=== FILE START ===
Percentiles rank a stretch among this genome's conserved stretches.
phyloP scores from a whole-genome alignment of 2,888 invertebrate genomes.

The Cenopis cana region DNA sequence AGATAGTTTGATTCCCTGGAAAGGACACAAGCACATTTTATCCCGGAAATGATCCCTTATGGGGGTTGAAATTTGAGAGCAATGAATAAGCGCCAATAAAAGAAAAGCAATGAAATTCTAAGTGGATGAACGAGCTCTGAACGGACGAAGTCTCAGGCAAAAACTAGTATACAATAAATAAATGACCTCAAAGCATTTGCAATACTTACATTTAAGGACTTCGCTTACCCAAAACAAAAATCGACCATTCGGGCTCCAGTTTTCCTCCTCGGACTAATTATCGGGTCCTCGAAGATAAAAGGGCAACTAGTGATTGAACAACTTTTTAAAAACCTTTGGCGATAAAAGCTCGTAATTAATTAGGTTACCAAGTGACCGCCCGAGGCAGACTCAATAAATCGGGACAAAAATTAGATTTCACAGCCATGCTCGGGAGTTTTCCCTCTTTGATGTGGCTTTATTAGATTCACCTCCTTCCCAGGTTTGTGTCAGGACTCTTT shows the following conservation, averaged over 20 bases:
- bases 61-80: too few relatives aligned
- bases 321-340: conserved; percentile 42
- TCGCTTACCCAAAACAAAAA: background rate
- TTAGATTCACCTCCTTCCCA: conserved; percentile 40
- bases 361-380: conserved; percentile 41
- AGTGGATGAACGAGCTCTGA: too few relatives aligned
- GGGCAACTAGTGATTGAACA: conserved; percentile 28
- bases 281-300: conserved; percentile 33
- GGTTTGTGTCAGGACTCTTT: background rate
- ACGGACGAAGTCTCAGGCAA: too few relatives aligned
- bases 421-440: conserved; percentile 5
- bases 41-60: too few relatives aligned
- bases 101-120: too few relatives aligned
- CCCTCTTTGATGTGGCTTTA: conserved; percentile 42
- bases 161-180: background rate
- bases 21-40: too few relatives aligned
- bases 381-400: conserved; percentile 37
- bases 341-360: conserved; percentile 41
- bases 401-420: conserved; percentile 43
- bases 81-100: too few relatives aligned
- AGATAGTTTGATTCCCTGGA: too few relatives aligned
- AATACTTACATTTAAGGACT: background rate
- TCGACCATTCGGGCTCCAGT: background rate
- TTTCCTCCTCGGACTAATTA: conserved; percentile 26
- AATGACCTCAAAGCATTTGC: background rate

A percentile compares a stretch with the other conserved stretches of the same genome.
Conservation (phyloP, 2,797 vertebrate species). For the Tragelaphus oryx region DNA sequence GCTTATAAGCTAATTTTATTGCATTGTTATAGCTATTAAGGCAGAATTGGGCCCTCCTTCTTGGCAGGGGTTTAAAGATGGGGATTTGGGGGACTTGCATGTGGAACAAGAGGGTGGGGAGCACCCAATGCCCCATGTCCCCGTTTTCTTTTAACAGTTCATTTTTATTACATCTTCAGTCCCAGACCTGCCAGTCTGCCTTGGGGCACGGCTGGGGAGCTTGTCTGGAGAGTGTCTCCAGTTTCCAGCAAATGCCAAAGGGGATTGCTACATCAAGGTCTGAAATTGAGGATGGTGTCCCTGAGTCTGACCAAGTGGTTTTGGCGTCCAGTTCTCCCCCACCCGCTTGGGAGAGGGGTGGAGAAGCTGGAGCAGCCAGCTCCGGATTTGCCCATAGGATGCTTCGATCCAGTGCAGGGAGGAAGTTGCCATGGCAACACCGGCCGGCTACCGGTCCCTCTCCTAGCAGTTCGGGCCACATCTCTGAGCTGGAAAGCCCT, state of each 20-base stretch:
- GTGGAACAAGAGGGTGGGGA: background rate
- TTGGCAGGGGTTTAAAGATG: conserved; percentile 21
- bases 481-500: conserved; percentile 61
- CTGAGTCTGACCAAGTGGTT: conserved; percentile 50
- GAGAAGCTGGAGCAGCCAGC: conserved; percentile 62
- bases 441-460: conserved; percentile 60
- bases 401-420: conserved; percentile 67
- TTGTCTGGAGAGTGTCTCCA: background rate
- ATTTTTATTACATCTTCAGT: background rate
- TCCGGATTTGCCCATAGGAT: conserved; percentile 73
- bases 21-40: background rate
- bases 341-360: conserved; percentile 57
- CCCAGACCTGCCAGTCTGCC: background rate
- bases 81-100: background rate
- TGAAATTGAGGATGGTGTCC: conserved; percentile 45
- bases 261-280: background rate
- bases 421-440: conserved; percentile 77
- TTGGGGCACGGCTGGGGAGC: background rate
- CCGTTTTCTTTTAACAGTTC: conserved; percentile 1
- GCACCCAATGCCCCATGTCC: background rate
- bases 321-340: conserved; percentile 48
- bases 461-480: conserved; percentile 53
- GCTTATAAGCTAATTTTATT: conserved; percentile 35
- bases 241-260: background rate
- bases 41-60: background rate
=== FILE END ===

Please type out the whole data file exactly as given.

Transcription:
Percentiles rank a stretch among this genome's conserved stretches.
phyloP scores from a whole-genome alignment of 2,888 invertebrate genomes.

The Cenopis cana region DNA sequence AGATAGTTTGATTCCCTGGAAAGGACACAAGCACATTTTATCCCGGAAATGATCCCTTATGGGGGTTGAAATTTGAGAGCAATGAATAAGCGCCAATAAAAGAAAAGCAATGAAATTCTAAGTGGATGAACGAGCTCTGAACGGACGAAGTCTCAGGCAAAAACTAGTATACAATAAATAAATGACCTCAAAGCATTTGCAATACTTACATTTAAGGACTTCGCTTACCCAAAACAAAAATCGACCATTCGGGCTCCAGTTTTCCTCCTCGGACTAATTATCGGGTCCTCGAAGATAAAAGGGCAACTAGTGATTGAACAACTTTTTAAAAACCTTTGGCGATAAAAGCTCGTAATTAATTAGGTTACCAAGTGACCGCCCGAGGCAGACTCAATAAATCGGGACAAAAATTAGATTTCACAGCCATGCTCGGGAGTTTTCCCTCTTTGATGTGGCTTTATTAGATTCACCTCCTTCCCAGGTTTGTGTCAGGACTCTTT shows the following conservation, averaged over 20 bases:
- bases 61-80: too few relatives aligned
- bases 321-340: conserved; percentile 42
- TCGCTTACCCAAAACAAAAA: background rate
- TTAGATTCACCTCCTTCCCA: conserved; percentile 40
- bases 361-380: conserved; percentile 41
- AGTGGATGAACGAGCTCTGA: too few relatives aligned
- GGGCAACTAGTGATTGAACA: conserved; percentile 28
- bases 281-300: conserved; percentile 33
- GGTTTGTGTCAGGACTCTTT: background rate
- ACGGACGAAGTCTCAGGCAA: too few relatives aligned
- bases 421-440: conserved; percentile 5
- bases 41-60: too few relatives aligned
- bases 101-120: too few relatives aligned
- CCCTCTTTGATGTGGCTTTA: conserved; percentile 42
- bases 161-180: background rate
- bases 21-40: too few relatives aligned
- bases 381-400: conserved; percentile 37
- bases 341-360: conserved; percentile 41
- bases 401-420: conserved; percentile 43
- bases 81-100: too few relatives aligned
- AGATAGTTTGATTCCCTGGA: too few relatives aligned
- AATACTTACATTTAAGGACT: background rate
- TCGACCATTCGGGCTCCAGT: background rate
- TTTCCTCCTCGGACTAATTA: conserved; percentile 26
- AATGACCTCAAAGCATTTGC: background rate

A percentile compares a stretch with the other conserved stretches of the same genome.
Conservation (phyloP, 2,797 vertebrate species). For the Tragelaphus oryx region DNA sequence GCTTATAAGCTAATTTTATTGCATTGTTATAGCTATTAAGGCAGAATTGGGCCCTCCTTCTTGGCAGGGGTTTAAAGATGGGGATTTGGGGGACTTGCATGTGGAACAAGAGGGTGGGGAGCACCCAATGCCCCATGTCCCCGTTTTCTTTTAACAGTTCATTTTTATTACATCTTCAGTCCCAGACCTGCCAGTCTGCCTTGGGGCACGGCTGGGGAGCTTGTCTGGAGAGTGTCTCCAGTTTCCAGCAAATGCCAAAGGGGATTGCTACATCAAGGTCTGAAATTGAGGATGGTGTCCCTGAGTCTGACCAAGTGGTTTTGGCGTCCAGTTCTCCCCCACCCGCTTGGGAGAGGGGTGGAGAAGCTGGAGCAGCCAGCTCCGGATTTGCCCATAGGATGCTTCGATCCAGTGCAGGGAGGAAGTTGCCATGGCAACACCGGCCGGCTACCGGTCCCTCTCCTAGCAGTTCGGGCCACATCTCTGAGCTGGAAAGCCCT, state of each 20-base stretch:
- GTGGAACAAGAGGGTGGGGA: background rate
- TTGGCAGGGGTTTAAAGATG: conserved; percentile 21
- bases 481-500: conserved; percentile 61
- CTGAGTCTGACCAAGTGGTT: conserved; percentile 50
- GAGAAGCTGGAGCAGCCAGC: conserved; percentile 62
- bases 441-460: conserved; percentile 60
- bases 401-420: conserved; percentile 67
- TTGTCTGGAGAGTGTCTCCA: background rate
- ATTTTTATTACATCTTCAGT: background rate
- TCCGGATTTGCCCATAGGAT: conserved; percentile 73
- bases 21-40: background rate
- bases 341-360: conserved; percentile 57
- CCCAGACCTGCCAGTCTGCC: background rate
- bases 81-100: background rate
- TGAAATTGAGGATGGTGTCC: conserved; percentile 45
- bases 261-280: background rate
- bases 421-440: conserved; percentile 77
- TTGGGGCACGGCTGGGGAGC: background rate
- CCGTTTTCTTTTAACAGTTC: conserved; percentile 1
- GCACCCAATGCCCCATGTCC: background rate
- bases 321-340: conserved; percentile 48
- bases 461-480: conserved; percentile 53
- GCTTATAAGCTAATTTTATT: conserved; percentile 35
- bases 241-260: background rate
- bases 41-60: background rate